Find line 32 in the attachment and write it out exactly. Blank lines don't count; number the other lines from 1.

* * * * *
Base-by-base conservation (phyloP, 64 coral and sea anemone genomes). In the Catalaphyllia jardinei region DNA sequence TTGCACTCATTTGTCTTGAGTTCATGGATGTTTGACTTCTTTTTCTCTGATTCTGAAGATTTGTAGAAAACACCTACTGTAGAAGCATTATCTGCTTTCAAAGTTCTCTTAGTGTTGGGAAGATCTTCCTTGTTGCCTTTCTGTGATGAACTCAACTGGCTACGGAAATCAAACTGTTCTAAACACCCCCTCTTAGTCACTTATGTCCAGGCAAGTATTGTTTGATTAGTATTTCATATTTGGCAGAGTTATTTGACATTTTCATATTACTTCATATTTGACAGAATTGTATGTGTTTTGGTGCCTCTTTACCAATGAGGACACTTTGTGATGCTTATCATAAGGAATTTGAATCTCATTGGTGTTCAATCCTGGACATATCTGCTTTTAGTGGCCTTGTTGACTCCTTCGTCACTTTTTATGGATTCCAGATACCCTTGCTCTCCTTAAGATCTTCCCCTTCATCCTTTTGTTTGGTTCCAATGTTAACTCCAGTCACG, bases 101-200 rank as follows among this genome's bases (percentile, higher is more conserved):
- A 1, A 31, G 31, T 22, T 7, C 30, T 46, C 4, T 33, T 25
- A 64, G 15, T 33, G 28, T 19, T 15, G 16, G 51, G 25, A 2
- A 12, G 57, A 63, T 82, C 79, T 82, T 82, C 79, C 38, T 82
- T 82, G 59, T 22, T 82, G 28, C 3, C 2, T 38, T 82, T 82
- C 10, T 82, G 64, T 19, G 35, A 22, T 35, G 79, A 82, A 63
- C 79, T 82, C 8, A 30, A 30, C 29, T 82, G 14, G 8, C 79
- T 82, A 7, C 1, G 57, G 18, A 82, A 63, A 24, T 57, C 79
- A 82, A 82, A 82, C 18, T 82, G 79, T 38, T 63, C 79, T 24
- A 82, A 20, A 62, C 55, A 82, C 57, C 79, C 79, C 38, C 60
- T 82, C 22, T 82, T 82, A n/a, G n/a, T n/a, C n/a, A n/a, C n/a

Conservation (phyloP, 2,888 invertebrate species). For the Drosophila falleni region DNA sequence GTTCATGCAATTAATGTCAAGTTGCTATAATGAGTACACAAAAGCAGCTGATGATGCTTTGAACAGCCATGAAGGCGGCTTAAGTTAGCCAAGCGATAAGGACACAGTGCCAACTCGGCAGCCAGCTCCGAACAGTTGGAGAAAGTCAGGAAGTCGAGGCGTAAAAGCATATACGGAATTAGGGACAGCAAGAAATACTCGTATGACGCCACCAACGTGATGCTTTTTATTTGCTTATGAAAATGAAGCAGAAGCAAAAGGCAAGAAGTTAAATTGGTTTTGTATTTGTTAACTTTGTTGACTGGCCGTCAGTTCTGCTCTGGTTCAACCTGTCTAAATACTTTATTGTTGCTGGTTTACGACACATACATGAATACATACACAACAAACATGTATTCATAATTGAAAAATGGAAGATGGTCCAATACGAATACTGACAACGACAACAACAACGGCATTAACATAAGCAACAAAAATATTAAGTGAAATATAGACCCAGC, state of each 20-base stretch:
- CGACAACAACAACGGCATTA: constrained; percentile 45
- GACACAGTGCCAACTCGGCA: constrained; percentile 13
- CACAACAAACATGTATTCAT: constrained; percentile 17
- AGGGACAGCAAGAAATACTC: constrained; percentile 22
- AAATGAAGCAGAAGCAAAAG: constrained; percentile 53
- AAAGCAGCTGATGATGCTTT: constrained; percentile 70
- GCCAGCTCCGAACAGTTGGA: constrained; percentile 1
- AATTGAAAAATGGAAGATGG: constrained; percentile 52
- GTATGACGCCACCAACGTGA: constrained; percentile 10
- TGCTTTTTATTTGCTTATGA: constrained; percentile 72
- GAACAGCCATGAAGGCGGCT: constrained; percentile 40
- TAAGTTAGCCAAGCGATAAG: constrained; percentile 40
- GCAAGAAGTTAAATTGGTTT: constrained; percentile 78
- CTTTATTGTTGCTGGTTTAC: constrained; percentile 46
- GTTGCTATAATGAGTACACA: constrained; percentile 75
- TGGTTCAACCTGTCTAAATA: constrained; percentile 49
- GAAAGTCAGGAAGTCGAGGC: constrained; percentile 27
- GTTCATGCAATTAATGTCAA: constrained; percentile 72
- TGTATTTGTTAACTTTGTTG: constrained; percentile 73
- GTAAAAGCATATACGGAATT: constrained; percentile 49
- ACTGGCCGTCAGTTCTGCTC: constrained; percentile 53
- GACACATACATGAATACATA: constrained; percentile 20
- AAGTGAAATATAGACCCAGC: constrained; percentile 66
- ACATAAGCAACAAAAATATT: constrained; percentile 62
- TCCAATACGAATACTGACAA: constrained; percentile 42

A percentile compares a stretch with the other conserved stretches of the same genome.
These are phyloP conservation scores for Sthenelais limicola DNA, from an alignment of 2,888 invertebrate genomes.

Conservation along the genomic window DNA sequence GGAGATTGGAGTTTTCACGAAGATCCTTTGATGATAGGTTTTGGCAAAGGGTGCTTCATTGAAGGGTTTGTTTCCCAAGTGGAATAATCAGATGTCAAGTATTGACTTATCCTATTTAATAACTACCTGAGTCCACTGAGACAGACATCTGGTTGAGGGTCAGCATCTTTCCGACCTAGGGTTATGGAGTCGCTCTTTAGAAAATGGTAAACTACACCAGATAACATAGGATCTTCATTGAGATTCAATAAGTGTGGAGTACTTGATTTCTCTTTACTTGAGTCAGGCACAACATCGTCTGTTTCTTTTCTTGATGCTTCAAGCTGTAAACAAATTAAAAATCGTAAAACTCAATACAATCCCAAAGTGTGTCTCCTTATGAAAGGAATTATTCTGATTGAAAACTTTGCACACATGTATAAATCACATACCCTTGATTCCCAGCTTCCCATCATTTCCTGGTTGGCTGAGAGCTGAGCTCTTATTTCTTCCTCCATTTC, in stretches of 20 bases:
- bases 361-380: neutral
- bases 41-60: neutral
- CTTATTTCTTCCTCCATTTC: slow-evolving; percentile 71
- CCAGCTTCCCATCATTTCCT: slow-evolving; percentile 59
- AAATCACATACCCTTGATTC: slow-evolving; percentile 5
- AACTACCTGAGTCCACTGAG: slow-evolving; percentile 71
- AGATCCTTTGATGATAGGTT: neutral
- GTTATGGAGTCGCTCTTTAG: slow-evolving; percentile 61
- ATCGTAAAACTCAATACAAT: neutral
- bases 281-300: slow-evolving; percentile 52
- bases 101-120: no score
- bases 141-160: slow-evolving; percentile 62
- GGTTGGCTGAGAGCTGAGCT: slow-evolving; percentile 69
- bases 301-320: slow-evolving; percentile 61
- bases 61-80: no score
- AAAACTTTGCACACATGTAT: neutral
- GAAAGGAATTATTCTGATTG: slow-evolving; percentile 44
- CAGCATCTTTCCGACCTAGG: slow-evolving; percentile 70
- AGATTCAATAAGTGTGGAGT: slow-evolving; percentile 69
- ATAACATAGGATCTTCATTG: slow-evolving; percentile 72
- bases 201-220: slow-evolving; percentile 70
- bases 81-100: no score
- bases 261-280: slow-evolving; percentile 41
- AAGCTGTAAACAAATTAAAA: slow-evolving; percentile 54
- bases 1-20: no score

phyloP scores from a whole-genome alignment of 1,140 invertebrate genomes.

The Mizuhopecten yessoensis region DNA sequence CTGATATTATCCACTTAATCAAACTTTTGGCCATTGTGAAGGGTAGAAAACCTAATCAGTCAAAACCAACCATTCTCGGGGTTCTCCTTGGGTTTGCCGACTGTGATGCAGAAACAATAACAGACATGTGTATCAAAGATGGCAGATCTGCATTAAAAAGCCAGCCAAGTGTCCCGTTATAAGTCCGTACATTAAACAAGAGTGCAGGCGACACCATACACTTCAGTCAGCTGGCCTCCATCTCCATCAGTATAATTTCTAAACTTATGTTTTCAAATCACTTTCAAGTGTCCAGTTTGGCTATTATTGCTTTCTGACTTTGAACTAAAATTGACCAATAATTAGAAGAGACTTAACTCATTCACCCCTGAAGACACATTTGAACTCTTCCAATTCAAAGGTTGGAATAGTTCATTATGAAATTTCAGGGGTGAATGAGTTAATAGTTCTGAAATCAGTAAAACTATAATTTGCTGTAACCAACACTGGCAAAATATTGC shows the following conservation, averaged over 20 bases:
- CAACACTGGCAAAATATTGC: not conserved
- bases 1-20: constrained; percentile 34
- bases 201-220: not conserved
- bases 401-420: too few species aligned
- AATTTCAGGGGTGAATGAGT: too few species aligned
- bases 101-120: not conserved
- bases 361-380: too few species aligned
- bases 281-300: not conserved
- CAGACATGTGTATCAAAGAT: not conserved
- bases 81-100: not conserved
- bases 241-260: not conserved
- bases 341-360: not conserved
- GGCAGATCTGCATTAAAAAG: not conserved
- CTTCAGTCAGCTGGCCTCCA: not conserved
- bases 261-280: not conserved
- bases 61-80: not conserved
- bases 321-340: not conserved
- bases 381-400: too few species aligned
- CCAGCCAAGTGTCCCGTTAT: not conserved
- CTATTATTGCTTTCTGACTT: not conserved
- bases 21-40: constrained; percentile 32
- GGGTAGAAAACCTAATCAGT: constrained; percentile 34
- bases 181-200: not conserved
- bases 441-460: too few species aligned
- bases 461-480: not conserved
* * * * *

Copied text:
- GTAAAAGCATATACGGAATT: constrained; percentile 49